]. However, the energy recovered from the coal is relatively low because the gasification area in a coaxial system is limited around a well. Therefore, an application of the coaxial UCG system with a horizontal well is discussed to improve the total efficiency of the gasification process in the study (Figure 3
). The coaxial UCG system is expected to be used as a local energy source in small communities, as the cost of constructing drill holes and purchasing ground equipment is lower than those for the traditional UCG system that has a linking hole.
This paper presents ex situ experiments conducted with the coaxial type UCG model. In order to simulate UCG conditions with the coaxial-hole model in an artificial coal seam, the research team designed and established larger-scale UCG systems, which were different from the previous laboratory-scale model experiments [31
]. We also estimated the energy recovery and gasification efficiency with a theoretical calculation, based on the measured product gases.
Results obtained from this experiment revealed that coal generated AEs with special AE activity patterns that were caused by thermal stress. The AE technique can visualize fracture extension around the combustion reactor. The results from gas energy recovery were evaluated with a stoichiometric method [36
], based on the measured product gas compositions. After approximately 72 h of UCG operation in this experiment, product gas with an average calorific value of approximately 6.85 MJ/m3
Our research explored the coaxial UCG model by using an artificial coal seam, and the effective coal gasification in the coaxial UCG model was also observed. The initiation and extension of the gasification zone inside the coal could be visually monitored by the AE source locations. AE activity is closely related to local temperature change. Movement of the AE cloud also reflected the gasification area size and cavity growth in the gasifier. It could be confirmed that AE monitoring is available for evaluation of coal damage and gasification zone propagation during the gasification process.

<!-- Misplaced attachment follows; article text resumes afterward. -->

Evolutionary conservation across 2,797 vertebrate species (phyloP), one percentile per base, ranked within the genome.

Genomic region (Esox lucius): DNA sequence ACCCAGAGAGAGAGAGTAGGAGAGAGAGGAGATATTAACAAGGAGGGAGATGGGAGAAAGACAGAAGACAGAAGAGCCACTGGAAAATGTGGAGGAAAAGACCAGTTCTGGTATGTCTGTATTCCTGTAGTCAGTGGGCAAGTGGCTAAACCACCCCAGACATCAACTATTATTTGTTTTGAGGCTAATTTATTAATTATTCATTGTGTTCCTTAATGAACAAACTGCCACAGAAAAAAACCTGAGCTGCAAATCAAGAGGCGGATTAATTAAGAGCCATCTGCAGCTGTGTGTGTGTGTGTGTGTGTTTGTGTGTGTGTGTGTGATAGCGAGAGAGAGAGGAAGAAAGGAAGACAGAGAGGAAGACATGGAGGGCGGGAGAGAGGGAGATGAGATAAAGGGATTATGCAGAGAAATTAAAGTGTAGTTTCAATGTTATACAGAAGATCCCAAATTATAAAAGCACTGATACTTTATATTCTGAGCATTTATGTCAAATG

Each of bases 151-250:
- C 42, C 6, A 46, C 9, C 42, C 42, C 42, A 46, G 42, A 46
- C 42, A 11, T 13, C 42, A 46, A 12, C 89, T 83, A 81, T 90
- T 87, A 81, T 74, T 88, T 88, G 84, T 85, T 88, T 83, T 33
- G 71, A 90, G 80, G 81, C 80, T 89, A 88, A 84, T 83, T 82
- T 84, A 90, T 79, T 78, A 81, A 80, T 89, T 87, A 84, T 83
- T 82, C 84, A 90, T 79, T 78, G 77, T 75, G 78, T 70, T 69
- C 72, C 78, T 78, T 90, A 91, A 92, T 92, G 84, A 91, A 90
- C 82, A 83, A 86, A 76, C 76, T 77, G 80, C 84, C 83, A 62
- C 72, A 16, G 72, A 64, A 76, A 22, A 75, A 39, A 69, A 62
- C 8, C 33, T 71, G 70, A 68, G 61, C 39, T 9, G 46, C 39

This study focuses on the coaxial UCG system with a horizontal well; the injection position can be moved in order to improve the total efficiency of the gasification process. Results show that it is possible to control the gasification area by changing the position of the injection pipe; gasification reactions are activated around an injection pipe because most of the oxidant is consumed near the injection pipe.
Additionally, the recovered coal energy from a coaxial UCG system with a horizontal well is comparable with that of a conventional UCG system in terms of gasification efficiency, due to the large improvement in product gas quality. According to the experimental results, the average gas calorific value yielded in this coaxial model was 6.85 MJ/Nm3, which improved by approximately 30–50% compared when compared with small-scale laboratory tests conducted using the coaxial-hole model in our previous work. Therefore, a coaxial UCG system may be a feasible option to utilize coal resources abandoned underground, by controlling the injection position and designing a coaxial well along the coal seam dip.